Share “Dinner and a Show: 'Mad Men' Returns”

Dinner and a Show: 'Mad Men' Returns

The Food Dude has helpful hints for your “Mad Men” watch party.
by Dave Cathey Published: March 20, 2012

Our cries of “Free Don Draper!” have finally been heard.

You asked. Now it's time to receive the long-awaited answer: AMC will welcome back its popular show, “Mad Men,” at 8 p.m. on Sunday. This calls for a watch party.

The freewheeling, hard-partying mad admen of early 1960s era Madison Avenue in New York are masters of a universe under attack by progress. History teaches us the social changes awaiting the boys and girls of Sterling-Cooper will surely destroy the milieu in which they've built their success and prosperity. As season five begins, the threat to their stranglehold on the good life is outside their window.

Those who evolve will survive. Or will they?

What allows “Mad Men” to take nearly a year and a half off is founded on first-rate writing. Yes, there are soapy elements as is wont to happen in any serial, but the storytelling is masterfully layered with social context depicted in the past but relevant to the present. The writing teems with style and is practically void of judgment.

Television writing that allows viewers to judge behavior or construe irony without a “helpful” nudge is a rare and precious thing in the land of laughtracks, audience plants and staged reality.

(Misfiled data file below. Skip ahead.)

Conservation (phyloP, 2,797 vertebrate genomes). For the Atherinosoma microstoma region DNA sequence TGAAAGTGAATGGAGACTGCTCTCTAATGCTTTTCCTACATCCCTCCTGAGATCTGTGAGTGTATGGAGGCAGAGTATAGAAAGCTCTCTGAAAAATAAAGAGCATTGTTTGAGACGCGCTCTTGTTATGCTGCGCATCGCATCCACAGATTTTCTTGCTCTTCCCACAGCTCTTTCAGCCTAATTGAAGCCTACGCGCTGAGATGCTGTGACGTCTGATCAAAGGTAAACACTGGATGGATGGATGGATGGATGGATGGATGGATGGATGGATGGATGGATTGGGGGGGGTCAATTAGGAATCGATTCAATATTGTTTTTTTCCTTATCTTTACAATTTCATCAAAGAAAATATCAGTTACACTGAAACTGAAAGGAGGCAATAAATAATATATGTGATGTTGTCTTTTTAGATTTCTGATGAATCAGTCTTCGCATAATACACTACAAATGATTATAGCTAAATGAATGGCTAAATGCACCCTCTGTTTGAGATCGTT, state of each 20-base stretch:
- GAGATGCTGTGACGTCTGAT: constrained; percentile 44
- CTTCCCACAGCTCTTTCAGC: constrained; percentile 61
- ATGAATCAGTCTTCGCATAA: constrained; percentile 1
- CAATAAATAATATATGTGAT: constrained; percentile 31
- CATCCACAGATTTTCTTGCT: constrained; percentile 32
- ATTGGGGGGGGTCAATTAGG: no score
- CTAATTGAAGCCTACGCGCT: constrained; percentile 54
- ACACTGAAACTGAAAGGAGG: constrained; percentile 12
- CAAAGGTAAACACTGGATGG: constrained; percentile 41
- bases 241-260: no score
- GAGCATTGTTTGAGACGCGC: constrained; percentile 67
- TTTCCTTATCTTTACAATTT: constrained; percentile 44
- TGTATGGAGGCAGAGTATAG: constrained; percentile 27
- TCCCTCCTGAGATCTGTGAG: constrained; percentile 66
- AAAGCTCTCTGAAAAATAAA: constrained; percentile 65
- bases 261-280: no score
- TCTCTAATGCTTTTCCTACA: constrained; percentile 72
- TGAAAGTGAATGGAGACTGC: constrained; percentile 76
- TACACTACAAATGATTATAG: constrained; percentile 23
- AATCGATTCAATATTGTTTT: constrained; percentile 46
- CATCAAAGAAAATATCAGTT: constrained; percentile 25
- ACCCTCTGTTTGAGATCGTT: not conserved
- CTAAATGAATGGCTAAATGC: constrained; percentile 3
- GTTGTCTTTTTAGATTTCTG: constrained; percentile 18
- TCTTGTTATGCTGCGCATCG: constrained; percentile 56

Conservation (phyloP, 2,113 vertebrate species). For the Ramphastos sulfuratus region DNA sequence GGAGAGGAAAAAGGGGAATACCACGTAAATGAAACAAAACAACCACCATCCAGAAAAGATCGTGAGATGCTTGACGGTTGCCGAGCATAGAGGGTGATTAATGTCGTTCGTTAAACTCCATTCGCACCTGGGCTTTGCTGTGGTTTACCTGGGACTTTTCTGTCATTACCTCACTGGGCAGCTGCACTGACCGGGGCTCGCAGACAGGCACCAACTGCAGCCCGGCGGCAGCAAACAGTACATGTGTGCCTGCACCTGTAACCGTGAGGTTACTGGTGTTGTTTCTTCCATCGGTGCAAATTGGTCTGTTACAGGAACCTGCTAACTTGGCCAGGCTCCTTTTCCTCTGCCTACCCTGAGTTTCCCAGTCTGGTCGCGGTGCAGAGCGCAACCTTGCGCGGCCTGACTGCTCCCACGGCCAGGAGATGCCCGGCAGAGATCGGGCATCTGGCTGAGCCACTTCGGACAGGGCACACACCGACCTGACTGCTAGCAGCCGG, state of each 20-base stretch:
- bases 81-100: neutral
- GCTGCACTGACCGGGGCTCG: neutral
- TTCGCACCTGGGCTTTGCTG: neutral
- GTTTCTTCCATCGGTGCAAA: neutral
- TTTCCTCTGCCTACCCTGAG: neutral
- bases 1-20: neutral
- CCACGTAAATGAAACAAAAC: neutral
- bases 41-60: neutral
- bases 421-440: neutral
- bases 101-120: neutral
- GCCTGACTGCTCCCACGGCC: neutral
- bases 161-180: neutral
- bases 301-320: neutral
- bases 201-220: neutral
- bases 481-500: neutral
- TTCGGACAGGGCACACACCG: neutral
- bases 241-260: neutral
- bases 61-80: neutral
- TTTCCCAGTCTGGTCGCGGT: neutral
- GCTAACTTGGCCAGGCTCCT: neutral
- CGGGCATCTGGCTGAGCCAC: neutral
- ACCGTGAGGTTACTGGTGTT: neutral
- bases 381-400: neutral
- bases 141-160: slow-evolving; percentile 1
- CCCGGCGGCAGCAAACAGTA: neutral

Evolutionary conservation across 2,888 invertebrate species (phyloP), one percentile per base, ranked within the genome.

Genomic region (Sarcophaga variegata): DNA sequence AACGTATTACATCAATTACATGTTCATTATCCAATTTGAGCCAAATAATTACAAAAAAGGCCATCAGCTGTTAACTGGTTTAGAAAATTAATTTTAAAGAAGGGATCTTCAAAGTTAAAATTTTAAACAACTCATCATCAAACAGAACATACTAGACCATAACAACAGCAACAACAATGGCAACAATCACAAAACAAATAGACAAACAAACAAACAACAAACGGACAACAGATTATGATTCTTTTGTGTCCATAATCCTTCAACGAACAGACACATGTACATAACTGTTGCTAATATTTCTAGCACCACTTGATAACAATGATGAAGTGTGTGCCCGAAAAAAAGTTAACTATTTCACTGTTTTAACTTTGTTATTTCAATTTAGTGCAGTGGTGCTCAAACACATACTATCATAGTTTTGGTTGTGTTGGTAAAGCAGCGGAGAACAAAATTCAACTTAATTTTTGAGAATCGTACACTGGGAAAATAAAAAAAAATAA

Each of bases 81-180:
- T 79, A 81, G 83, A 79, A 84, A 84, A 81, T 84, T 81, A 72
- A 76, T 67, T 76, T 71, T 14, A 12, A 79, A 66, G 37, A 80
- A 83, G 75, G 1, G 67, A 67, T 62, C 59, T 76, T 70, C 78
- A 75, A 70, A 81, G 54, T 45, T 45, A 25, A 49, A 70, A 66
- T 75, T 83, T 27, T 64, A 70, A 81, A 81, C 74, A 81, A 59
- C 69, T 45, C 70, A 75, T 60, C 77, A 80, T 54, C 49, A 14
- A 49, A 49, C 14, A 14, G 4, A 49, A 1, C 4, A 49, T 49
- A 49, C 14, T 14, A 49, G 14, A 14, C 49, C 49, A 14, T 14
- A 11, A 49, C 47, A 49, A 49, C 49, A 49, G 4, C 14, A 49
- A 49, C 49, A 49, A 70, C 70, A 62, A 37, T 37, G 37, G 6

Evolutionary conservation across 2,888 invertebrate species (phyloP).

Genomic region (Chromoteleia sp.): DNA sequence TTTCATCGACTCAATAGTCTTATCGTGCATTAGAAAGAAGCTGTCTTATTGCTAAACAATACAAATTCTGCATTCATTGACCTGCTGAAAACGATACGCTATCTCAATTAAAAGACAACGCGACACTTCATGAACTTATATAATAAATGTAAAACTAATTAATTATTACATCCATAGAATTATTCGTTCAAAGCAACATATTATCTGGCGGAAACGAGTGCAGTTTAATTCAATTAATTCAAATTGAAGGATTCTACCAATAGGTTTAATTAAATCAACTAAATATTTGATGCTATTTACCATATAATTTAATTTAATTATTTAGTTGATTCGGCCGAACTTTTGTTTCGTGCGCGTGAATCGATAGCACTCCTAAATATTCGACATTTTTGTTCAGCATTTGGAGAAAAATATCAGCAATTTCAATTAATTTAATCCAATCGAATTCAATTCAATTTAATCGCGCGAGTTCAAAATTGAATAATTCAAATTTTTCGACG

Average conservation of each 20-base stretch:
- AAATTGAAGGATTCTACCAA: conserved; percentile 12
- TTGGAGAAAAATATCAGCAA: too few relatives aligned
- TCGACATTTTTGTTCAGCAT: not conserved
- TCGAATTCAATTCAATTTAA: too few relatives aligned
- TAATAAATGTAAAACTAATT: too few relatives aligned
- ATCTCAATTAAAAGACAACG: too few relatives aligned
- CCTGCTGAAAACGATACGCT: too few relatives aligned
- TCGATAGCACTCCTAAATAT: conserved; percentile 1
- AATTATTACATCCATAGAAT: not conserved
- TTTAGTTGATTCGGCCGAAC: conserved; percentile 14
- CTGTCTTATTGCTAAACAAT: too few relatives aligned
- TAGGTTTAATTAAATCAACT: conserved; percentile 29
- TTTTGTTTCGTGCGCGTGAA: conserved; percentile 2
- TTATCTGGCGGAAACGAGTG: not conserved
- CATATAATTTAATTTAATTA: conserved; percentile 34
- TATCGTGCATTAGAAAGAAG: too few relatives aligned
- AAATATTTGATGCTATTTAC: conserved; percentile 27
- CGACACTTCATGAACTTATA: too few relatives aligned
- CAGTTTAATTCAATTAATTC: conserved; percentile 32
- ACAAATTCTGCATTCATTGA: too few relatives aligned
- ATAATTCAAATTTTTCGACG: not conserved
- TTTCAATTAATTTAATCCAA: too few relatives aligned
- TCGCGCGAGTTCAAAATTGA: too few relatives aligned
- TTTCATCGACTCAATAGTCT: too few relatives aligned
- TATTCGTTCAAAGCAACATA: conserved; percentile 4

As you watch the last vestiges of pre-equality culture unfold on AMC in painstaking period detail, you'll want to play along when it comes to the food for your watch party.

To gain some context, I reached into The Oklahoman archives to find party-friendly recipes published between 1962 and 1967. What I found was a world without guacamole, sliders, hot wings, salsa, egg rolls, queso, pizza bites and store-bought cheesecakes.

Instead, I found canapes, shrimp cocktail, potato chips and dips, sardines, canned corned beef, cheeseballs, meatballs, finger sandwiches and parfaits.

But space wouldn't allow me to share all the treasures. So, I picked those I thought Betty Draper, Don's ex-wife, most likely would prepare for a cocktail party.

Betty's thrown-over ex (who deserves it) is part patriarchal archetype in distress, part outlier. He arrives in the mad fray with Jay Gatsby subterfuge and Steve Jobs foresight. The comfortable world he fought ruthlessly and unflinchingly to build is crumbling in the wake of Betty's exodus and his own leap into the kind of executive-secretarial union that became stereotype by the late 1970s.

In Betty, Don saw a means to a new beginning, which he got — plus a whole lot of mean Betty putting an end to their marriage.

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by Dave Cathey
Food Editor
The Oklahoman's food editor, Dave Cathey, keeps his eye on culinary arts and serves up news and reviews from Oklahoma’s booming food scene.
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